Cytologic Study of Urine

Norm of Cytologic Study of Urine

Normal type and amount of squamous and epithelial cells of the urinary tract and little or no cellular debris; red blood cell count ≤3; white blood cell count ≤4; no abnormal cells such as cytomegalic inclusion bodies, malignant cells, parasites, or yeasts.


Usage of Cytologic Study of Urine

Anemia (hemolytic), cerebral metachromatic leukodystrophy, cytomegalovirus infection (cytomegalic inclusion bodies), measles (cytomegalic inclusion bodies), renal hemosiderosis, screening for premalignant cell changes, transplant rejection, urinary tract infections (herpesvirus, fungi, Schistosoma, others), urinary tract inflammation (epithelial cells, RBCs, WBCs), and urinary tract primary or metastatic cancer (malignant cells).


Description of Cytologic Study of Urine

Urine cytology is the microscopic study of cells in urine to detect the presence of abnormal cells, including tumor or pretumor cells, or evidence of an infective process. Any abnormalities found are correlated to clinical data for a diagnosis of urinary tract neoplasm, infection, or other diseases that may affect the urine.


Professional Considerations of Cytologic Study of Urine

Consent form NOT required.

  1. Obtain a sterile container.
  2. Hydrate the client ½ to 1 hour before specimen collection.



  1. Urine cytology involves centrifuging and filtering the urine, or cytocentrifuging, staining, and examining the filtered sediment.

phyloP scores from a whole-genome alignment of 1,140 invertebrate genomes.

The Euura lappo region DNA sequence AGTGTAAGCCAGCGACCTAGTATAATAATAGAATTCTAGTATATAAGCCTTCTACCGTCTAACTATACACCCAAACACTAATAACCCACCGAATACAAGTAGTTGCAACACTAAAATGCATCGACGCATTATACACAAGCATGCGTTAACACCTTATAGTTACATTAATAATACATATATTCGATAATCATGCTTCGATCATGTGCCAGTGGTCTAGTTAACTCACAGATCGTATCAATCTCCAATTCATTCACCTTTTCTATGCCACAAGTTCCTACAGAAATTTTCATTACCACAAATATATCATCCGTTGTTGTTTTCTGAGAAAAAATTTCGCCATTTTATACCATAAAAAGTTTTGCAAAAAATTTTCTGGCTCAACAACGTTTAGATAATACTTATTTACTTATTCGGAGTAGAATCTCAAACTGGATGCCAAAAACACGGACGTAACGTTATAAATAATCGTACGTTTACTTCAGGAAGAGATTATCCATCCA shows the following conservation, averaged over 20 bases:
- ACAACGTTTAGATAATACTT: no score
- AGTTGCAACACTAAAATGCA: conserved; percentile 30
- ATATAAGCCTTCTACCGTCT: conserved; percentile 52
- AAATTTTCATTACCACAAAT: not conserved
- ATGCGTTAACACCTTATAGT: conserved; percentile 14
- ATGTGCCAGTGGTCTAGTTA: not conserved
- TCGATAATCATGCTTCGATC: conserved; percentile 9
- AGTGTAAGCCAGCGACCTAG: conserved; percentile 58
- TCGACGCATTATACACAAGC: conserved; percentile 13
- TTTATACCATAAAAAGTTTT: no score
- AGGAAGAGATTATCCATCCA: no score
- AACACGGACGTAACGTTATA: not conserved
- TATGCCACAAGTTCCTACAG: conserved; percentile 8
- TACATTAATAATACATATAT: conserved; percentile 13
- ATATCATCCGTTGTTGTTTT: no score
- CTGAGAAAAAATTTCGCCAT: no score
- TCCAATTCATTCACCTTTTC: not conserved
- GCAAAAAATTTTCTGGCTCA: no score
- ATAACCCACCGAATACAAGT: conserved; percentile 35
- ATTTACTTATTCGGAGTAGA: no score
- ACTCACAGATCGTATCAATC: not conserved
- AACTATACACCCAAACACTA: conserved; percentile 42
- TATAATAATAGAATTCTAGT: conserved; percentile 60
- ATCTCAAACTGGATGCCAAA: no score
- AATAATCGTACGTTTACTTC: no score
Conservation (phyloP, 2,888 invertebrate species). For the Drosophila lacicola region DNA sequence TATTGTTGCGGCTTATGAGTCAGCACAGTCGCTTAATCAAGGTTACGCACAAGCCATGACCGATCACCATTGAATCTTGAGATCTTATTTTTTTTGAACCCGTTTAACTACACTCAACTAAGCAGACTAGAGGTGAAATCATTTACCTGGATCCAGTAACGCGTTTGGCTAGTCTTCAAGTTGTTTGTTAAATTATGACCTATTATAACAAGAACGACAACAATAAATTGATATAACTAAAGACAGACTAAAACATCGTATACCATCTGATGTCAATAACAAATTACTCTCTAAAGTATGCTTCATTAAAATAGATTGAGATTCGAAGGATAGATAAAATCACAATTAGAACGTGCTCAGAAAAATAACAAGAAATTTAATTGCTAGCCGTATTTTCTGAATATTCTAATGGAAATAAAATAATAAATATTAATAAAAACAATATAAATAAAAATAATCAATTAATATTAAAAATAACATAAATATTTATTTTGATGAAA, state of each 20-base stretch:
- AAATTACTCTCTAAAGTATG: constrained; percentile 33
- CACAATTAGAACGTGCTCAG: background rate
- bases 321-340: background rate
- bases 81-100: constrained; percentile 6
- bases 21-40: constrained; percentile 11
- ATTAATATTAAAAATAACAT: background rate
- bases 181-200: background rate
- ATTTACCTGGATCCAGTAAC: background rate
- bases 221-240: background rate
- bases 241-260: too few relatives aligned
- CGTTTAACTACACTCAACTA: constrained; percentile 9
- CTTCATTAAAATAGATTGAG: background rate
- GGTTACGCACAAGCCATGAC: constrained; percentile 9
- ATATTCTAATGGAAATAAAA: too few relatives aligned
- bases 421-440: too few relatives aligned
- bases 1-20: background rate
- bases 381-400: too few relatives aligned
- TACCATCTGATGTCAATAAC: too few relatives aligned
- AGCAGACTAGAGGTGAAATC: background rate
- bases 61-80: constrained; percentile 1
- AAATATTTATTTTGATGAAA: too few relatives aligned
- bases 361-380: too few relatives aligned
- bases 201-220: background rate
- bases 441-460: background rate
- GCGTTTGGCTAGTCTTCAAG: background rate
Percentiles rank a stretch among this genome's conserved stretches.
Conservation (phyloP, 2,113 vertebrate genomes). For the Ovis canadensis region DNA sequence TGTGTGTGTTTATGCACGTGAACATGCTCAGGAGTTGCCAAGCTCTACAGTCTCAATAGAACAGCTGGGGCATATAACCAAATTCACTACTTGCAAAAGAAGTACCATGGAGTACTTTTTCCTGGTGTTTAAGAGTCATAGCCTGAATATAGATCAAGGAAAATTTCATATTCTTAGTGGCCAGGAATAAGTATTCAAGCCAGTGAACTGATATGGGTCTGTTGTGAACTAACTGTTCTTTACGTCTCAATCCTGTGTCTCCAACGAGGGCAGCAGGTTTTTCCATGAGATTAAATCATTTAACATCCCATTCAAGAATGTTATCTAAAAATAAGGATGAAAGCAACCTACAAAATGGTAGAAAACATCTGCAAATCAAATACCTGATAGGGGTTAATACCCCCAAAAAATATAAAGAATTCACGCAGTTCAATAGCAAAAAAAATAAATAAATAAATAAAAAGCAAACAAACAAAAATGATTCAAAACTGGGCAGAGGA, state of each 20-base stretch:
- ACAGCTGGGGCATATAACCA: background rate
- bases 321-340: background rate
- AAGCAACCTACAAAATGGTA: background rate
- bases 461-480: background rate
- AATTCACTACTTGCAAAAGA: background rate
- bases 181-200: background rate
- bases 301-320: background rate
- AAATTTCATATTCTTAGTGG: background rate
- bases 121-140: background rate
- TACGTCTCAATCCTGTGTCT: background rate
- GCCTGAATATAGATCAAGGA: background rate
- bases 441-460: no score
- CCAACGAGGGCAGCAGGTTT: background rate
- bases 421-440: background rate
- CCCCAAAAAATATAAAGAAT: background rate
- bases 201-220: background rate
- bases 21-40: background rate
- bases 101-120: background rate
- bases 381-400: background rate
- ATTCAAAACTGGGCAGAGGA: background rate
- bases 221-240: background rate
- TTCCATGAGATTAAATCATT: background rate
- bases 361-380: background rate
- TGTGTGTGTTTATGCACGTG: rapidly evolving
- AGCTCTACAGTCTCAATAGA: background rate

2. For a voided specimen, have the client urinate directly into a sterile container. Tightly cover the container.
  3. Catheterization may be used if it is otherwise difficult to obtain the specimen or if a high urinary tract lesion is suspected.


Postprocedure Care

  1. Send the specimen to the laboratory immediately.


Client and Family Teaching

  1. Discard the first morning void if collecting the sample in the morning. With the next void, urinate directly into the container and then cap it tightly.
  2. Results are normally available within 48 hours.


Factors That Affect Results

  1. An early-morning specimen is unsuitable because cell death occurs in the bladder overnight.
  2. Recent instrumentation may cause cell injury or changes that give false-positive results.
  3. Hypotonic solutions used as washing during cystourethroscopy procedures may alter the results by directly affecting cell structure and appearance.
  4. Chemotherapeutic agents such as cyclophosphamide may alter the results.


Other Data

  1. A voided specimen is preferred except when specific study of high urinary tract areas is needed. Urine from each ureter may be studied and compared.
  2. Cytomegalovirus (CMV) can be diagnosed by urine cytologic examination. Several specimens are recommended because cytomegalovirus is not shed continuously. The presence of CMV in the urine may indicate CMV disease or an asymptomatic reactivation of CMV disease. The herbs Geum japonicum, Syzygium aromaticum, and Terminalia chebula have demonstrated anti-murine CMV activity in mice.